The second piece is not about funding, but about how we make sure it is used as effectively and efficiently as possible. That will report early next year. We’ve put a panel of principals and educators around David to make sure that there’s real skills there to identify best practice, with strong evidence so that hopefully he can then really get the support of state and territory governments, and I imagine that things like the IPS model and school autonomy and independence here in WA, the minimum standards for school leavers that have been applied will be some of the measures that David and the panel will take a close look at.
Peter Barr: Meanwhile, some schools have performed very well around the country. What are the lessons for others from those results?
Simon Birmingham: Well, I think one of the real tests, as we get NAPLAN now to its tenth year of operation, is how we more effectively take the findings from NAPLAN of schools of different demographic factors and backgrounds, where they are getting higher gains and showing strong success, and get an understanding of what it is that they are doing in their schools, what professional development or training have they put their teachers through, what particular programs and practices may apply into the classroom, and then identify those evidence-based best practices to replicate across the rest of the country.
Again, I hope that the second Gonski review can look at systems that we can better put in place across Australia so that, where we have high performance schools that are getting great gains in their standards, we can take the work of those outstanding principals and teachers and make sure that it is duplicated and replicated elsewhere.
Peter Barr: Are you happy with WA students’ results?
Simon Birmingham: Certainly WA has got a really positive set of statistics. That is a testament to work over a number of years in terms of policy settings. As I said before, I think the reforms like the Independent Public Schools initiative of the previous government, the type of standards that are being put of high expectations for school leaders definitely have some really strong attributes. Equally, further innovation that is taking place. I’ve just left the Cooinda Primary School in Bunbury, and some of the work that they’re undertaking now to take a look at additional support for next year with special targeted practices for students on the autism spectrum really shows that there’s work happening across the board with standards, as it should be.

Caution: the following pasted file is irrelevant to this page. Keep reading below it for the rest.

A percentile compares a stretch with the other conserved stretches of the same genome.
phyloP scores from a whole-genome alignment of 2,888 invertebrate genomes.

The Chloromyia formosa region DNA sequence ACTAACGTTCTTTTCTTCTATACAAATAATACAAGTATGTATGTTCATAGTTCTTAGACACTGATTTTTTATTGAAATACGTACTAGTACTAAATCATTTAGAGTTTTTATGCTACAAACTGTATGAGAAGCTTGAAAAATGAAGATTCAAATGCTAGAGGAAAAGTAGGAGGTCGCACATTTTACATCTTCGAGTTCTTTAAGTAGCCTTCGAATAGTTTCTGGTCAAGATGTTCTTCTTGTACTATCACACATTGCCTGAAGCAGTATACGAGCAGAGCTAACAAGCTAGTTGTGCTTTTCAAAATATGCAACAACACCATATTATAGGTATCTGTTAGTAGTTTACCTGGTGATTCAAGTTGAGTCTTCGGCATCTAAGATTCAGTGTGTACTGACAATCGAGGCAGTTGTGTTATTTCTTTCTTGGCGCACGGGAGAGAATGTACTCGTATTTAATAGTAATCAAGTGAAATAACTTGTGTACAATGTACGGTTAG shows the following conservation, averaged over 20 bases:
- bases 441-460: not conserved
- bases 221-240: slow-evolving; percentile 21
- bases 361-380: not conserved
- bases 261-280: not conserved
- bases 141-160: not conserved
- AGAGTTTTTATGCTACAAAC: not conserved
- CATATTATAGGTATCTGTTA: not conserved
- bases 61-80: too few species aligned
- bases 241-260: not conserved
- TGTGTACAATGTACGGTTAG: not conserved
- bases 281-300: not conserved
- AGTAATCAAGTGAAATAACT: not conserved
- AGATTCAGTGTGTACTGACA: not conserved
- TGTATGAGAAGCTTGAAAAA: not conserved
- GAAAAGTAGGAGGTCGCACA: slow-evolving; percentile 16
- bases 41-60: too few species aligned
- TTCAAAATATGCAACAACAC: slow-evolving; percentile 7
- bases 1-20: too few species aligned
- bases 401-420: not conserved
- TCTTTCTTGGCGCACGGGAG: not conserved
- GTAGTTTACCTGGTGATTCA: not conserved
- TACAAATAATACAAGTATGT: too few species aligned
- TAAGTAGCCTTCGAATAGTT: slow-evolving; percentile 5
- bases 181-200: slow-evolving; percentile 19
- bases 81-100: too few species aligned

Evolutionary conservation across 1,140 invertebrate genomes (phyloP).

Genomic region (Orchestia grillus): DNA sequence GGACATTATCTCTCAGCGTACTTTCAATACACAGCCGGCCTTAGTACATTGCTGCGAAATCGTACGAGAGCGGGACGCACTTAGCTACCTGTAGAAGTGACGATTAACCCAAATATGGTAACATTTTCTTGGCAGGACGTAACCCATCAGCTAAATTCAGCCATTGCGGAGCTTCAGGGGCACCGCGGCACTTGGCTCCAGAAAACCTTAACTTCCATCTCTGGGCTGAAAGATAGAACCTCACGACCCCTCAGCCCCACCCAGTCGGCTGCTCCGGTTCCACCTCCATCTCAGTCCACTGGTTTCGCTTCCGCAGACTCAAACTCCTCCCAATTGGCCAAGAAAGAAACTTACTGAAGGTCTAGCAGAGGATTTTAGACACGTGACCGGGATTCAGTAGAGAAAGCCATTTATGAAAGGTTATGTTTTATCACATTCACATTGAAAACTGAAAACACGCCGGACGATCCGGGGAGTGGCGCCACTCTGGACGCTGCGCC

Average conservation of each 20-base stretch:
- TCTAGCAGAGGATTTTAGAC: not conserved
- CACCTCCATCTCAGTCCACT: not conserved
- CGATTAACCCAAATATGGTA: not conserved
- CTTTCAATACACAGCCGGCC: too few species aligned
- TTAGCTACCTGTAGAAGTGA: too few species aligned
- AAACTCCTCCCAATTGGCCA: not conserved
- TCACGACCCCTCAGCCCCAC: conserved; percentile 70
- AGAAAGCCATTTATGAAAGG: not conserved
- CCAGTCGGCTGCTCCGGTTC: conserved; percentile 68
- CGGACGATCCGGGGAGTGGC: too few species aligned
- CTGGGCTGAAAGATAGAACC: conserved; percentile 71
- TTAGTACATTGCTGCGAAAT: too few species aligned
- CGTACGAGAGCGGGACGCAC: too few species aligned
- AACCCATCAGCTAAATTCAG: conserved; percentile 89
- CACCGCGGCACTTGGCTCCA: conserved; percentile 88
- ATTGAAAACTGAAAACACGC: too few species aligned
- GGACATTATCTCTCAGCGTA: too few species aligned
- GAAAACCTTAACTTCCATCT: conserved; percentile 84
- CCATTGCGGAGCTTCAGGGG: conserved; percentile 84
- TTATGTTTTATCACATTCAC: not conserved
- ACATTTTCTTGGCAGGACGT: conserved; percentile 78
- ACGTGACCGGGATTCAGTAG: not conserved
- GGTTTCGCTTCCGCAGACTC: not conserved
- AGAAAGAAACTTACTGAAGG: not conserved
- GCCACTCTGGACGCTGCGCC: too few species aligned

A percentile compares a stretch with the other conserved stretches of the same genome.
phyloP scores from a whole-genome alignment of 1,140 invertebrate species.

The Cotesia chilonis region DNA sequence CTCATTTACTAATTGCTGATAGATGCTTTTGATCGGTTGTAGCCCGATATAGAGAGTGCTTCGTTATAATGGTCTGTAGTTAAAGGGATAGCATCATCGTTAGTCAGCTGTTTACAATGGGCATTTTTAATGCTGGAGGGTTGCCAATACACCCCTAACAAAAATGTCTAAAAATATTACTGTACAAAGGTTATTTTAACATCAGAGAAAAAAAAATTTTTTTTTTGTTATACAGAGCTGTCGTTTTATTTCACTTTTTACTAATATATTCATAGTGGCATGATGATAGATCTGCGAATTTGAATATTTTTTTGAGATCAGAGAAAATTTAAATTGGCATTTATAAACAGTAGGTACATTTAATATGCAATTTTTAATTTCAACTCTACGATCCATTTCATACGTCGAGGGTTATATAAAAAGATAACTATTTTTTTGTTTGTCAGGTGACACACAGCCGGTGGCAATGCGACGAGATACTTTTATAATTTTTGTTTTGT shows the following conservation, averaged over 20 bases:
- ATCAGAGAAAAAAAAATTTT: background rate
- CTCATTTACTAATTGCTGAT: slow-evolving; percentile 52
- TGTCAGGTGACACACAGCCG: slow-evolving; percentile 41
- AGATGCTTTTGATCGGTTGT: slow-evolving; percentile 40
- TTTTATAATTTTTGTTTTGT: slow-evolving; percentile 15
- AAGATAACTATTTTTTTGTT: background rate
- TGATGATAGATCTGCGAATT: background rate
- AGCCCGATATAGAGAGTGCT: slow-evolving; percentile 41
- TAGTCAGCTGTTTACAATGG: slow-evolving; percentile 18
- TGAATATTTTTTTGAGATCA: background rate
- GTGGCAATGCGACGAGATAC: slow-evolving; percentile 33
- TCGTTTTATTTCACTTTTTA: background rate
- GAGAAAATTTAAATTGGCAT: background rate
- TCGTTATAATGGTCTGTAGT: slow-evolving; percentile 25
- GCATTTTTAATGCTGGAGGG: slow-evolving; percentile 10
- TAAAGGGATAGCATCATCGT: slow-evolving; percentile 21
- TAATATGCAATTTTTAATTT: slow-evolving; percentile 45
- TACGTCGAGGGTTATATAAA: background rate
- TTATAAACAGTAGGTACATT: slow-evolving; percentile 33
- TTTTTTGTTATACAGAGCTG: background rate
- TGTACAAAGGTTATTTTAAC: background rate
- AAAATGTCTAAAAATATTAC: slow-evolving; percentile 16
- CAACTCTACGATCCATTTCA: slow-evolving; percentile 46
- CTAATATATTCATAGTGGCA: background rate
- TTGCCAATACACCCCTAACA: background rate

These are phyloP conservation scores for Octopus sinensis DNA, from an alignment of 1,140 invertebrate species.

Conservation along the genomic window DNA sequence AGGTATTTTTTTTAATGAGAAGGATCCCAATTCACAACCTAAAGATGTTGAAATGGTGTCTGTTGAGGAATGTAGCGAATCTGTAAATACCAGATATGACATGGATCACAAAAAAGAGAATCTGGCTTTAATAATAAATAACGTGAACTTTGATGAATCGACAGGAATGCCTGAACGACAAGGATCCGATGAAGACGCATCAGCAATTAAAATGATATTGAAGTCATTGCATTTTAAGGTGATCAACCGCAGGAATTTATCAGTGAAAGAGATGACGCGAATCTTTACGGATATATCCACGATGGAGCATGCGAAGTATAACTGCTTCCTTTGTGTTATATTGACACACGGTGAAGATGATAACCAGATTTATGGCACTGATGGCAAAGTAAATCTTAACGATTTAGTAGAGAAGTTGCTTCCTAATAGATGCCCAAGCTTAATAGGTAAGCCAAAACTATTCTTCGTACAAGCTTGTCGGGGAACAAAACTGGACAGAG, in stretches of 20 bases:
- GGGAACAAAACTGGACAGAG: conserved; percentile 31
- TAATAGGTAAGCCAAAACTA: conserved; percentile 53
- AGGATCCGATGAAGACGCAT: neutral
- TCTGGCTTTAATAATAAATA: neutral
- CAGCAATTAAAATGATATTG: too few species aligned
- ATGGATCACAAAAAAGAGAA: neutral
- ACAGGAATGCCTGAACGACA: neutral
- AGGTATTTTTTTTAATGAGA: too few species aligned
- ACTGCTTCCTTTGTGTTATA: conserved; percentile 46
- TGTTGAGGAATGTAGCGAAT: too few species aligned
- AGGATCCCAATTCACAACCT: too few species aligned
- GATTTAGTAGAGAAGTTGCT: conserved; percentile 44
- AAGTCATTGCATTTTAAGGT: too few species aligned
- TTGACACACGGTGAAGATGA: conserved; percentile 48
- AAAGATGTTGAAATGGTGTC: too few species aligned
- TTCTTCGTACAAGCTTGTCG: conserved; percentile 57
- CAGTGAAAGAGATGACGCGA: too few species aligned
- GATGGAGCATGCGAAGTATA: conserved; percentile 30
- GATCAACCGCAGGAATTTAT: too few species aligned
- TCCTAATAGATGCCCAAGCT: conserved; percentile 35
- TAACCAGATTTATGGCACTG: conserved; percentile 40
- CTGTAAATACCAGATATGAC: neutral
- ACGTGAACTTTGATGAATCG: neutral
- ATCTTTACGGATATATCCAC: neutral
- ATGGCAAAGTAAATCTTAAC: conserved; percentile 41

Peter Barr: Federal Education Minister Simon Birmingham with me. We’ll just change tack slightly if you don’t mind, Minister. University students are concerned today about the results of yesterday’s sexual assault and harassment study. What do you take from that data?
Simon Birmingham: Look, it is concerning. Sexual harassment and assault is unacceptable in our universities, as it is anywhere around Australia. We expect universities – not just as a result of community expectations, but also under the legal frameworks and higher education standards the Government has – to provide safe learning environments for students. Yesterday, I wrote to all of the nation’s universities asking them to outline to the national tertiary education regulator the steps they’ll be taking in response to this survey, and to demonstrate exactly how they are going to guarantee safe learning environments, address some of these cultural issues in the institutions, and guarantee support for those who need it in relation to these abhorrent practices.
Peter Barr: Federal Education Minister Simon Birmingham. I appreciate your time this morning.
Simon Birmingham: Pleasure. Thanks so much.
Peter Barr: Thank you so much.